A common issue, for example, used to be all that went on behind the scenes of a customer or partner making an order online. He explains: 

That web shop order has to be sent to our ERP; after creating that order in the Tony Chocolonely’s ERP, it must be sent to a third-party logistics company to deliver it, and you have to create an invoice, and then you have to send that invoice to the web shop which will eventually share it with the customer. 

There has to be some mechanism that will pull and push data from one place to another in the right and secure way.

Two years ago, Boomi was selected to provide that mechanism. Key to that selection process was the combination of high functionality and ease-of-use of the product, according to Gaur: 

I’ve worked with other tools where, even for simple jobs, you have to create extra components. If one business system has 5 fields and the other system needs only 4 fields, you need to create a mapping for all five.

He and the rest of Tony Chocolonely’s middleware team also like the vendor’s approach to licensing, which operates on an actual per-use basis: 

That is a major difference, because no businesses will require all the functionalities of a tool all the time - they only need maybe two, and the other eight are not useful for them, but when you purchase the tool, you still have to pay for all ten.

The product has now been live at the organization for 18 months, and Gaur says that there is a definite ‘before’ and ‘after::

When I started here, middleware was not set up properly - we were still in the building phase, and there was a lot of clutter.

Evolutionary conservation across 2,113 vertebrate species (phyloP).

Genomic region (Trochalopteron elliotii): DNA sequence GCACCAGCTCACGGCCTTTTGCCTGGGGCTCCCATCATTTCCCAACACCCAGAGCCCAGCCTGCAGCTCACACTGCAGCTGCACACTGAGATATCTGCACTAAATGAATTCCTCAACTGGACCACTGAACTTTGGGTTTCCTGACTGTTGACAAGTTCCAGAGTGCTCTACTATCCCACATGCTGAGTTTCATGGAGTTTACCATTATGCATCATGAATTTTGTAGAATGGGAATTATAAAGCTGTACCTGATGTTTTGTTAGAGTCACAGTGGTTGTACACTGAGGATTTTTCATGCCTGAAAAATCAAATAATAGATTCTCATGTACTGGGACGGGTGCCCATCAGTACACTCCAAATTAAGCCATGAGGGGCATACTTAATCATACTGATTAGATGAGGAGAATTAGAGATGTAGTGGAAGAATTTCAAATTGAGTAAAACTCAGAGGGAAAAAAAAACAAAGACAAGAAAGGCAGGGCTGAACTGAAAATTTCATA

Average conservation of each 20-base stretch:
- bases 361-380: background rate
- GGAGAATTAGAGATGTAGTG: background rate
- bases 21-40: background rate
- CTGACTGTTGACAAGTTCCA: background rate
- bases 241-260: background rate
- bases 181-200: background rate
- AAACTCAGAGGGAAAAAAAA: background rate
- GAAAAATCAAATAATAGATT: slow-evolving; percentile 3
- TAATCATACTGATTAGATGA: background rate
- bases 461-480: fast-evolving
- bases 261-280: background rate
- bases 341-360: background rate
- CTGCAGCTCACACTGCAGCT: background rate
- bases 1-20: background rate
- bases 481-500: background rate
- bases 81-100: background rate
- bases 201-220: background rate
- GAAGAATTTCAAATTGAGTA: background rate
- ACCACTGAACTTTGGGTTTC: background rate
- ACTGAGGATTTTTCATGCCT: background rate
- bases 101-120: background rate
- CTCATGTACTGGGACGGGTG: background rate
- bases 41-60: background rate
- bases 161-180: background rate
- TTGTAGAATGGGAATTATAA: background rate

Now, everything is streamlined. Previously, every country used to have a separate process, but we are operating all over against the same standard, so everybody has clarity, and things can be replicated in another one with minor differences, which means when we are going to launch something new, then we are confident that we can do it.

Positive impact

Standardization also supports other efficiencies, he adds. To take just one example, it is now much quicker and easier using the tool to automate the correct population of all the EDI fields a retailer may require as part of fulfilling an online transaction. In many cases, says Gaur, that means that a workflow that would have taken as many as five hours gets done in more like 15 seconds.

And as many retailers insist on EDI, this helps the business secure and build the relationships it wants, he adds:

If you are creating a process for one retailer, it will be a replica for others and so we are distributing a lot of chocolates just because we have this EDI process in place.

Summing up the positive impact of enterprise integration across his environment, for Gaur:

Senior management is happy because revenue is increasing because we are selling more. And how are we selling more? Because of the more streamlined, more standard, and faster back-end processes.

Our tagline is that we are an impact company which makes chocolate; I would say that this software is making an impact in the impact company.

And I think the fact that we are changing up our e-commerce platform to Shopify but not even thinking of replacing the middleware says all you need to know.